Shaq took his talents to South Beach for another $100 MIL + contract. He guaranteed that HE would bring a championship to Miami, and they held a parade for him. Shaq liked to party and was rich just like them, so he fit right in. Meanwhile, when the season began, he sat on the sidelines for inordinate amount of times with thumb and toe injuries while we watched Dwayne Wade kill himself to keep Miami in the running. As luck would have it, they played the Dallas "choke in the post-season" Mavericks in the Finals, and again, thanks to Wade, they won. However, Shaq took ALL OF THE CREDIT! The city of Miami gave Shaq a day, he was given the key to the city, and even became a police officer, seen chasing purse snatchers down the street. The following two seasons the team fell apart. Wade having killed himself to win that title almost singlehandedly, his body went down on him. Next thing you knew, they were being swept by the Baby Bulls in the first round of the playoffs. Where was the great Shaq then? Wade was barely 60% and desperately needed someone else to step up, Shaq was nowhere to be found. It was almost a repeat of the situation he had with Kobe, except Wade brooded silently.
Once again, questions loomed on other players. The Heat having picked up a declining but at times, reliable Antoine Walker, he took the blame for Shaq and it eventually cost him his job. I knew at the preseason presser when Riley went completely batshit about players coming back out of shape, that Shaq was leaving. The media railed on Walker, but no one was more out of shape than Shaq. He spent the start of the season, healing from yet another injury, getting back into shape and looking at what other team he wanted to go to. He ended up in Phoenix. After a few months, the Suns started picking up W's. Again, the media credited Shaq, then when they started losing and eventually fell apart in the playoffs to the Lakers no less, they blamed Amar'e Stoudemire. By the following season, it became harder to do that when teams who strengthened themselves in the middle were killing the Suns. No one wanted to say that Shaq looked slow, and out of sync, but it was bound to happen, not just because he'd gotten older. Hell, he was playing with Steve Nash! No Shaq looked bad because years of bad habits and a lazy work ethic were catching up to him. Showing up season after season out of shape, and having to try to push your body to get back into shape at the beginning of every season, which always leads to injuries, had caught up with Shaq.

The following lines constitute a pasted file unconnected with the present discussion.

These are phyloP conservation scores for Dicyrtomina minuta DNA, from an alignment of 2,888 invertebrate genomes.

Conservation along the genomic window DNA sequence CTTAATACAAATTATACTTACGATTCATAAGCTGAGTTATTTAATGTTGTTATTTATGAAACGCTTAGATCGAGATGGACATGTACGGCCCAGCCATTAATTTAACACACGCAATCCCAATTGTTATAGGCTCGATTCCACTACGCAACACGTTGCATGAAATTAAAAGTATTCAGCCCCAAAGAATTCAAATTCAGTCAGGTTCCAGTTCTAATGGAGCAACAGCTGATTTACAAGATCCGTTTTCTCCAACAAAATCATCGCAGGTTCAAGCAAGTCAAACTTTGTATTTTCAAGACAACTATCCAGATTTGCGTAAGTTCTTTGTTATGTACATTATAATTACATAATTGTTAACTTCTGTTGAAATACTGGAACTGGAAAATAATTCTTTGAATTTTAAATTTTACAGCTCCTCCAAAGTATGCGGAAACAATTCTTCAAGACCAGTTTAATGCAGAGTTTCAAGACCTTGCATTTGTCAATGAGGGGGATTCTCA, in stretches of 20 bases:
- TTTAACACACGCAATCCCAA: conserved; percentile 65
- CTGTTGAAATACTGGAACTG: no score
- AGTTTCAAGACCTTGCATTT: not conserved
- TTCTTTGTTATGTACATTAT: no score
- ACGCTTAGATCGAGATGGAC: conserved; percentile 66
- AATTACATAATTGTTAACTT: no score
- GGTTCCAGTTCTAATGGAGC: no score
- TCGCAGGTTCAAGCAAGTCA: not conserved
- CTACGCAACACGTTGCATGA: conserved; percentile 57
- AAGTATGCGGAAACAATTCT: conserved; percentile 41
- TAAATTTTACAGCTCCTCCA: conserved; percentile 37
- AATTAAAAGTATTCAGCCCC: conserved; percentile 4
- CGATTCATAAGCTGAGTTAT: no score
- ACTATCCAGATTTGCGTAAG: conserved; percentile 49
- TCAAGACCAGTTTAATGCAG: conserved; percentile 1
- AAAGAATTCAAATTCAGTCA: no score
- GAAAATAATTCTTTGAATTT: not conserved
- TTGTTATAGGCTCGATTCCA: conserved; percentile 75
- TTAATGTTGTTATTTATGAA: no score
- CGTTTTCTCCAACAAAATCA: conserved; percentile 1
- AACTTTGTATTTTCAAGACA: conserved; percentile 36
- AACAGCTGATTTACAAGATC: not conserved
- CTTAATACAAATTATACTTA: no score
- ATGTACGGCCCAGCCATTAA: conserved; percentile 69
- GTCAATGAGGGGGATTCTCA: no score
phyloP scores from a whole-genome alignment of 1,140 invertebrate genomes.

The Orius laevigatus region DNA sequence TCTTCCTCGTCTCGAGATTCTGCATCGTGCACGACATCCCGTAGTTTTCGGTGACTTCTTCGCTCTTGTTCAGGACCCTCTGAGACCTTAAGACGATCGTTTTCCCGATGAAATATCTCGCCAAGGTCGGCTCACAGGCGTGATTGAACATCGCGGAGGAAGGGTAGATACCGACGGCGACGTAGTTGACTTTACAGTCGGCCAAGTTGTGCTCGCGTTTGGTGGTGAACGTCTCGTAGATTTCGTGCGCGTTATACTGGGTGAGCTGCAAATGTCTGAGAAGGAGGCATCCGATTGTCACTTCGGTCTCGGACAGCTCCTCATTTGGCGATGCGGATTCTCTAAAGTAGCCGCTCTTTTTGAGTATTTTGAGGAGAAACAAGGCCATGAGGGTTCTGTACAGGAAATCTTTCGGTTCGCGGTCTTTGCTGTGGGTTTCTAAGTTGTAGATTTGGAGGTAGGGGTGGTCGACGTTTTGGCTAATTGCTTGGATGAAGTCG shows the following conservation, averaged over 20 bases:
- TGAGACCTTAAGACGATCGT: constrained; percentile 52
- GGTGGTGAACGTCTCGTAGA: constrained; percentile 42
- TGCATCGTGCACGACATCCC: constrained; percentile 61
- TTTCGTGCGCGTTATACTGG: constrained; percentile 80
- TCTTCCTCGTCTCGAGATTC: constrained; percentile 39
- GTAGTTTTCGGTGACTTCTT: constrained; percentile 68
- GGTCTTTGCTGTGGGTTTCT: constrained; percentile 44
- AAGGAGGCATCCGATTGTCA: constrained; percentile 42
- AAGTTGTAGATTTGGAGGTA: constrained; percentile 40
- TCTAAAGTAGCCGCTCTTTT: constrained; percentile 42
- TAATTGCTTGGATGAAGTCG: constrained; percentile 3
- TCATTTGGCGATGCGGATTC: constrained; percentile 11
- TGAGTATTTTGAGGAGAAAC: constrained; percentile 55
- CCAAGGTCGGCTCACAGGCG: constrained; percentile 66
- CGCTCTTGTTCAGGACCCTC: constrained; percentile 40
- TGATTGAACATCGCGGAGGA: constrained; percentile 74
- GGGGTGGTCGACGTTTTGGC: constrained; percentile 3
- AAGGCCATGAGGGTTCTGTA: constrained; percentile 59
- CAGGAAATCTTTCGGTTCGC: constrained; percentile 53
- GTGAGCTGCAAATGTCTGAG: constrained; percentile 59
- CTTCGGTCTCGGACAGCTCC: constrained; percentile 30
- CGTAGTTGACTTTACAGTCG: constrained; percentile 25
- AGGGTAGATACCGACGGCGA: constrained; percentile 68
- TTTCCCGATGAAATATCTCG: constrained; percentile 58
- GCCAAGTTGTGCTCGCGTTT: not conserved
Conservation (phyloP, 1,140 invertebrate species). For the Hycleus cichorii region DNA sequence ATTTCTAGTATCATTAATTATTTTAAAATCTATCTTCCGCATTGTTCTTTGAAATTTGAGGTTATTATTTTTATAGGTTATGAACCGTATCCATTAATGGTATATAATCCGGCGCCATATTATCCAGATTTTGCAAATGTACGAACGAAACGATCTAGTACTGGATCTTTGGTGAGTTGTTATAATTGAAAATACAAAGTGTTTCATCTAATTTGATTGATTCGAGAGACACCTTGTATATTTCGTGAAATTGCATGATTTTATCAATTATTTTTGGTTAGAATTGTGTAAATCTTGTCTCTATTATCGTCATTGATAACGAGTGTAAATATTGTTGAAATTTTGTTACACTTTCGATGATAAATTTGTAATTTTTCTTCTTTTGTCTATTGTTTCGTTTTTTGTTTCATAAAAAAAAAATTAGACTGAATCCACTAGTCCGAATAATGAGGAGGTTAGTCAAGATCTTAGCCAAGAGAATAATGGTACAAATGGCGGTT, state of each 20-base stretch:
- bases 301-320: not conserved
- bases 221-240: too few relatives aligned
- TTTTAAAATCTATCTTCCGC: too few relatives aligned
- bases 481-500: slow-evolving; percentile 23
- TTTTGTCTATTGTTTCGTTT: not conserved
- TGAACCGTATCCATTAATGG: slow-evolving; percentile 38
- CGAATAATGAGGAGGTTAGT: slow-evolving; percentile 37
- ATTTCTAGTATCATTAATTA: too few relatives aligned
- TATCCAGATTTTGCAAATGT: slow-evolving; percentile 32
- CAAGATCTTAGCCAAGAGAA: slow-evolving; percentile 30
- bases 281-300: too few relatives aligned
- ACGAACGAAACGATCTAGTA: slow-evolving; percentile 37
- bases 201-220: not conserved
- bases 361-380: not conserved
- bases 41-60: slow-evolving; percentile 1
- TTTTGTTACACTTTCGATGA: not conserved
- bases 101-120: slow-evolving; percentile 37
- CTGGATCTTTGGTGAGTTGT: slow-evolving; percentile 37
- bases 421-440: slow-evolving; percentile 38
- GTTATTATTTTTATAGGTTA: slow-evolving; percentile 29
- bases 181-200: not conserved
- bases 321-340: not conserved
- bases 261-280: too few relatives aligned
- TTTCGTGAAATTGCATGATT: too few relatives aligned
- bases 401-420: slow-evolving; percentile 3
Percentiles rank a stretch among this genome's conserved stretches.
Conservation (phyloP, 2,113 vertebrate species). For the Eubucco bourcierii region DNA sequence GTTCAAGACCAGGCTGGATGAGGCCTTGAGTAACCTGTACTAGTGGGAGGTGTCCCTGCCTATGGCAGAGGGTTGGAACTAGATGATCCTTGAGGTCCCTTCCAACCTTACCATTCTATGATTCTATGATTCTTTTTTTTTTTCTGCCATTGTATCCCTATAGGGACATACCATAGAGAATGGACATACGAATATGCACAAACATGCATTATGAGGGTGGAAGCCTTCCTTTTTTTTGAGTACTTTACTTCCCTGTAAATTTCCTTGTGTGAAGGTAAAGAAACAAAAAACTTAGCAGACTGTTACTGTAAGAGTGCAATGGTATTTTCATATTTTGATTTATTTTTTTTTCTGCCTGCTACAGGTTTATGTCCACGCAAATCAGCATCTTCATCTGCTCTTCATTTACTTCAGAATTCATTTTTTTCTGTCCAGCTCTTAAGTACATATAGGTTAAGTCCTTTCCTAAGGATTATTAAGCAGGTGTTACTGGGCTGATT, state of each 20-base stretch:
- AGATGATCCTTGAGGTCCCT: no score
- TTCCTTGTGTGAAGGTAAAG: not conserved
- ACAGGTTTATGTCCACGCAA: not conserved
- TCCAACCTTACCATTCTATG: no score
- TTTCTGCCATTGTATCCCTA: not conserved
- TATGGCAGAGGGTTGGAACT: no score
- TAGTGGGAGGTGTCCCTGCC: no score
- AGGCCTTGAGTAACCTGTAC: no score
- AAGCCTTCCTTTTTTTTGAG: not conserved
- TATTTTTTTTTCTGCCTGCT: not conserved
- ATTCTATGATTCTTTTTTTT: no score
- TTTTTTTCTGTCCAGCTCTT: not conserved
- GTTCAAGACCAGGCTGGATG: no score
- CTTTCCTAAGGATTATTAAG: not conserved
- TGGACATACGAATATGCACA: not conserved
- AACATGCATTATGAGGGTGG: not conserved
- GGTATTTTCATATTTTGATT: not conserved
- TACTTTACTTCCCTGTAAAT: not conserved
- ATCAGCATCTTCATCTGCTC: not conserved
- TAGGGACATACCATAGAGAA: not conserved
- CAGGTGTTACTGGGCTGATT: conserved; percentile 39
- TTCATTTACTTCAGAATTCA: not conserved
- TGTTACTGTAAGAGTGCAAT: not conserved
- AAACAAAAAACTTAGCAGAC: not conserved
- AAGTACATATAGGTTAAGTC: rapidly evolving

By the summer of 2010 when everyone was focused on LeBron James and where he was going, Shaq was still requesting big money from teams. Realization hit when the preseason had begun and Shaq still didn't have a team. He settled for a lesser role with the Boston Celtics, but spent almost the entire season trying to rehab his body and get into shape. It was clear that his time had passed. My grandmother always says, time waits for no man. Shaq has had a career most players could only dream of. He has made an insane amount of money on and off the court. But I cannot and will not jump on the bandwagon and claim he is the greatest, because it's just not true. He never stuck with a team when they were down and then worked his way back up. Without a Robin, he never had a chance to be Batman, and anytime he won, he ALWAYS had a Robin! He was not as versatile, savvy or as quick as Hakeem Olajuwon, or as constant as a Bill Russell. He will be mentioned, he just isn't the greatest! So, farewell Shaq! It was fun and entertaining to watch!